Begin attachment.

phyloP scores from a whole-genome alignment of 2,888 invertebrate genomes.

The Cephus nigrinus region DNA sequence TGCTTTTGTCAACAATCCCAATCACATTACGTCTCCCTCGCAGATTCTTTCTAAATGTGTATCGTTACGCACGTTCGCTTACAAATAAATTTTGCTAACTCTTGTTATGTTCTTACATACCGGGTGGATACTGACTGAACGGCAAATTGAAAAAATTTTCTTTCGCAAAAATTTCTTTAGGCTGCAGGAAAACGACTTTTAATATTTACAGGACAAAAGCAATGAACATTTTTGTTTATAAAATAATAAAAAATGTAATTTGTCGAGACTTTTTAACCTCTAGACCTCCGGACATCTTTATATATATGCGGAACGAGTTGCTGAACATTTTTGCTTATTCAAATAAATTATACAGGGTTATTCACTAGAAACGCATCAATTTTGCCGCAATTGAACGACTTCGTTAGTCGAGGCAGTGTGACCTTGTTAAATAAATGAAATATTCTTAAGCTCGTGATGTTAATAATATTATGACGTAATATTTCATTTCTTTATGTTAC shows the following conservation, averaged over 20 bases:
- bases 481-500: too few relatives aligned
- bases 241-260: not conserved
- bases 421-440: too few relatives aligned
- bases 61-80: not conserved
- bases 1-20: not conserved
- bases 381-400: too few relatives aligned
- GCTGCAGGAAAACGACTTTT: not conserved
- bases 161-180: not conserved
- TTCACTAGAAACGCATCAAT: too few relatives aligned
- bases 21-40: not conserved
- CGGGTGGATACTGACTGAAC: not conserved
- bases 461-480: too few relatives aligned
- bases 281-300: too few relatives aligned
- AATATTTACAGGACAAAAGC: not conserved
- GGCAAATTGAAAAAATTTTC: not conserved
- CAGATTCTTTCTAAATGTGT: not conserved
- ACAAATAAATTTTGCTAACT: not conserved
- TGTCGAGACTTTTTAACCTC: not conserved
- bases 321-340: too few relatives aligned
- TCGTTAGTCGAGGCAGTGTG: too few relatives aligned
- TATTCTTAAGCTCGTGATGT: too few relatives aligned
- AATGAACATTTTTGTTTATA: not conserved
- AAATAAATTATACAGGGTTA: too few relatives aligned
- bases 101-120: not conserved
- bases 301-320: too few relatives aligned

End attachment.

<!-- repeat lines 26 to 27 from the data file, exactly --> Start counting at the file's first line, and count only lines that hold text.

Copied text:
- bases 101-120: not conserved
- bases 301-320: too few relatives aligned